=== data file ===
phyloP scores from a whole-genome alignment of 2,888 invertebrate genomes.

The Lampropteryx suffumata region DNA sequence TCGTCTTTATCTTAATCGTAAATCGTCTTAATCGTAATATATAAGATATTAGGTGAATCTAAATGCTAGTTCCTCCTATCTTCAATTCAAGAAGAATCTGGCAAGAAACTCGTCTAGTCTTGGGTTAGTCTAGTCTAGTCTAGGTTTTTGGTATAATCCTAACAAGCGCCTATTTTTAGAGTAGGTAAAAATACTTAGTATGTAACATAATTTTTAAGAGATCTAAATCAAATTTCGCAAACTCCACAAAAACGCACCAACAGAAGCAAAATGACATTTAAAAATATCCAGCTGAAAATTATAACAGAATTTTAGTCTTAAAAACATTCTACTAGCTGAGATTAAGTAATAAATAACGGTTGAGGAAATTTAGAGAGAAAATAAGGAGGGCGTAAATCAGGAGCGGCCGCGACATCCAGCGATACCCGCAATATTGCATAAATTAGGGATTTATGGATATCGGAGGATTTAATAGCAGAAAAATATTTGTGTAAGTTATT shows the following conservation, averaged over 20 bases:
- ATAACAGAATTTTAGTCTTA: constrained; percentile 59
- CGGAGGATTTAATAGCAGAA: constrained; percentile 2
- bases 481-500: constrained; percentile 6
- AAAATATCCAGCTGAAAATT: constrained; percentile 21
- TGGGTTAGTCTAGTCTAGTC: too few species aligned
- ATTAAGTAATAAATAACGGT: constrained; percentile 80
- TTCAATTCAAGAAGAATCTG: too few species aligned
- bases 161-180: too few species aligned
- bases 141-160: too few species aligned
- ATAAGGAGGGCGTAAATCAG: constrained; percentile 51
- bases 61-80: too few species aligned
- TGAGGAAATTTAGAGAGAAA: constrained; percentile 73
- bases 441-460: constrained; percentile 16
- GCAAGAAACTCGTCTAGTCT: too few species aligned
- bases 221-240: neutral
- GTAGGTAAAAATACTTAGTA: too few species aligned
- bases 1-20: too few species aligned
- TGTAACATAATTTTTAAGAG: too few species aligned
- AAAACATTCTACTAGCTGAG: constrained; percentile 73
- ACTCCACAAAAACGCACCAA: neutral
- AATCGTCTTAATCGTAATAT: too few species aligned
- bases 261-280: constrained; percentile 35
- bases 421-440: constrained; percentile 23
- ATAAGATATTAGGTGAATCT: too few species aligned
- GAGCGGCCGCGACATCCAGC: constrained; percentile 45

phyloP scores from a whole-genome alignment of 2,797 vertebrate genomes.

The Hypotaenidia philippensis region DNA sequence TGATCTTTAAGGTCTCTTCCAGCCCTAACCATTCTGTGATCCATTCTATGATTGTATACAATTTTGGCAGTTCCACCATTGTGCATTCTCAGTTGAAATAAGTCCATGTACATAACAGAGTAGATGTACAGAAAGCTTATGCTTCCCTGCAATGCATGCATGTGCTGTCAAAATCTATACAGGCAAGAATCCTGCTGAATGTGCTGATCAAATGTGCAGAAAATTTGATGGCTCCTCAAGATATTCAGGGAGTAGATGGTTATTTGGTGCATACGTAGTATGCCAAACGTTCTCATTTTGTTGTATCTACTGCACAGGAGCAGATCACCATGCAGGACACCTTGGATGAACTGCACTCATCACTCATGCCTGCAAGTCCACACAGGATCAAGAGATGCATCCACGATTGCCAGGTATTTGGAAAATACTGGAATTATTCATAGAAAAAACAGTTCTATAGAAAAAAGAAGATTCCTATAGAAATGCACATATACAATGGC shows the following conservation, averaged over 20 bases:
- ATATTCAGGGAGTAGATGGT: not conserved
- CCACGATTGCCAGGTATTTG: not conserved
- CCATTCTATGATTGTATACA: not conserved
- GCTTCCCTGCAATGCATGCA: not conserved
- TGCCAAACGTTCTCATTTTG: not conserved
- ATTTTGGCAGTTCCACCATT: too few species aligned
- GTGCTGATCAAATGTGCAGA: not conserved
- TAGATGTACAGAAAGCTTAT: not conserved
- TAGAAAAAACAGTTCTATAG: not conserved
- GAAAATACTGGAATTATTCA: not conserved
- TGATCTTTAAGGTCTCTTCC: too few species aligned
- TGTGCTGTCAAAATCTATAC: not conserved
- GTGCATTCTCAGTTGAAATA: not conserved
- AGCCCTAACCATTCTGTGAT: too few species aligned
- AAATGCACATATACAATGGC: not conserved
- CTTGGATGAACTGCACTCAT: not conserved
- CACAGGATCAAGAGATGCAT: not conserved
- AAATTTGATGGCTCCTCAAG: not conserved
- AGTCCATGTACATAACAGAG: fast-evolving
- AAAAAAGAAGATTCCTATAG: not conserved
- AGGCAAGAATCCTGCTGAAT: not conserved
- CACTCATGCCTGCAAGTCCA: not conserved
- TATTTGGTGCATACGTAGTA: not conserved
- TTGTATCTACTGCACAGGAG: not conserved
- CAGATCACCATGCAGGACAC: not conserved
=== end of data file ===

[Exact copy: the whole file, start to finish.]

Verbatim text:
phyloP scores from a whole-genome alignment of 2,888 invertebrate genomes.

The Lampropteryx suffumata region DNA sequence TCGTCTTTATCTTAATCGTAAATCGTCTTAATCGTAATATATAAGATATTAGGTGAATCTAAATGCTAGTTCCTCCTATCTTCAATTCAAGAAGAATCTGGCAAGAAACTCGTCTAGTCTTGGGTTAGTCTAGTCTAGTCTAGGTTTTTGGTATAATCCTAACAAGCGCCTATTTTTAGAGTAGGTAAAAATACTTAGTATGTAACATAATTTTTAAGAGATCTAAATCAAATTTCGCAAACTCCACAAAAACGCACCAACAGAAGCAAAATGACATTTAAAAATATCCAGCTGAAAATTATAACAGAATTTTAGTCTTAAAAACATTCTACTAGCTGAGATTAAGTAATAAATAACGGTTGAGGAAATTTAGAGAGAAAATAAGGAGGGCGTAAATCAGGAGCGGCCGCGACATCCAGCGATACCCGCAATATTGCATAAATTAGGGATTTATGGATATCGGAGGATTTAATAGCAGAAAAATATTTGTGTAAGTTATT shows the following conservation, averaged over 20 bases:
- ATAACAGAATTTTAGTCTTA: constrained; percentile 59
- CGGAGGATTTAATAGCAGAA: constrained; percentile 2
- bases 481-500: constrained; percentile 6
- AAAATATCCAGCTGAAAATT: constrained; percentile 21
- TGGGTTAGTCTAGTCTAGTC: too few species aligned
- ATTAAGTAATAAATAACGGT: constrained; percentile 80
- TTCAATTCAAGAAGAATCTG: too few species aligned
- bases 161-180: too few species aligned
- bases 141-160: too few species aligned
- ATAAGGAGGGCGTAAATCAG: constrained; percentile 51
- bases 61-80: too few species aligned
- TGAGGAAATTTAGAGAGAAA: constrained; percentile 73
- bases 441-460: constrained; percentile 16
- GCAAGAAACTCGTCTAGTCT: too few species aligned
- bases 221-240: neutral
- GTAGGTAAAAATACTTAGTA: too few species aligned
- bases 1-20: too few species aligned
- TGTAACATAATTTTTAAGAG: too few species aligned
- AAAACATTCTACTAGCTGAG: constrained; percentile 73
- ACTCCACAAAAACGCACCAA: neutral
- AATCGTCTTAATCGTAATAT: too few species aligned
- bases 261-280: constrained; percentile 35
- bases 421-440: constrained; percentile 23
- ATAAGATATTAGGTGAATCT: too few species aligned
- GAGCGGCCGCGACATCCAGC: constrained; percentile 45

phyloP scores from a whole-genome alignment of 2,797 vertebrate genomes.

The Hypotaenidia philippensis region DNA sequence TGATCTTTAAGGTCTCTTCCAGCCCTAACCATTCTGTGATCCATTCTATGATTGTATACAATTTTGGCAGTTCCACCATTGTGCATTCTCAGTTGAAATAAGTCCATGTACATAACAGAGTAGATGTACAGAAAGCTTATGCTTCCCTGCAATGCATGCATGTGCTGTCAAAATCTATACAGGCAAGAATCCTGCTGAATGTGCTGATCAAATGTGCAGAAAATTTGATGGCTCCTCAAGATATTCAGGGAGTAGATGGTTATTTGGTGCATACGTAGTATGCCAAACGTTCTCATTTTGTTGTATCTACTGCACAGGAGCAGATCACCATGCAGGACACCTTGGATGAACTGCACTCATCACTCATGCCTGCAAGTCCACACAGGATCAAGAGATGCATCCACGATTGCCAGGTATTTGGAAAATACTGGAATTATTCATAGAAAAAACAGTTCTATAGAAAAAAGAAGATTCCTATAGAAATGCACATATACAATGGC shows the following conservation, averaged over 20 bases:
- ATATTCAGGGAGTAGATGGT: not conserved
- CCACGATTGCCAGGTATTTG: not conserved
- CCATTCTATGATTGTATACA: not conserved
- GCTTCCCTGCAATGCATGCA: not conserved
- TGCCAAACGTTCTCATTTTG: not conserved
- ATTTTGGCAGTTCCACCATT: too few species aligned
- GTGCTGATCAAATGTGCAGA: not conserved
- TAGATGTACAGAAAGCTTAT: not conserved
- TAGAAAAAACAGTTCTATAG: not conserved
- GAAAATACTGGAATTATTCA: not conserved
- TGATCTTTAAGGTCTCTTCC: too few species aligned
- TGTGCTGTCAAAATCTATAC: not conserved
- GTGCATTCTCAGTTGAAATA: not conserved
- AGCCCTAACCATTCTGTGAT: too few species aligned
- AAATGCACATATACAATGGC: not conserved
- CTTGGATGAACTGCACTCAT: not conserved
- CACAGGATCAAGAGATGCAT: not conserved
- AAATTTGATGGCTCCTCAAG: not conserved
- AGTCCATGTACATAACAGAG: fast-evolving
- AAAAAAGAAGATTCCTATAG: not conserved
- AGGCAAGAATCCTGCTGAAT: not conserved
- CACTCATGCCTGCAAGTCCA: not conserved
- TATTTGGTGCATACGTAGTA: not conserved
- TTGTATCTACTGCACAGGAG: not conserved
- CAGATCACCATGCAGGACAC: not conserved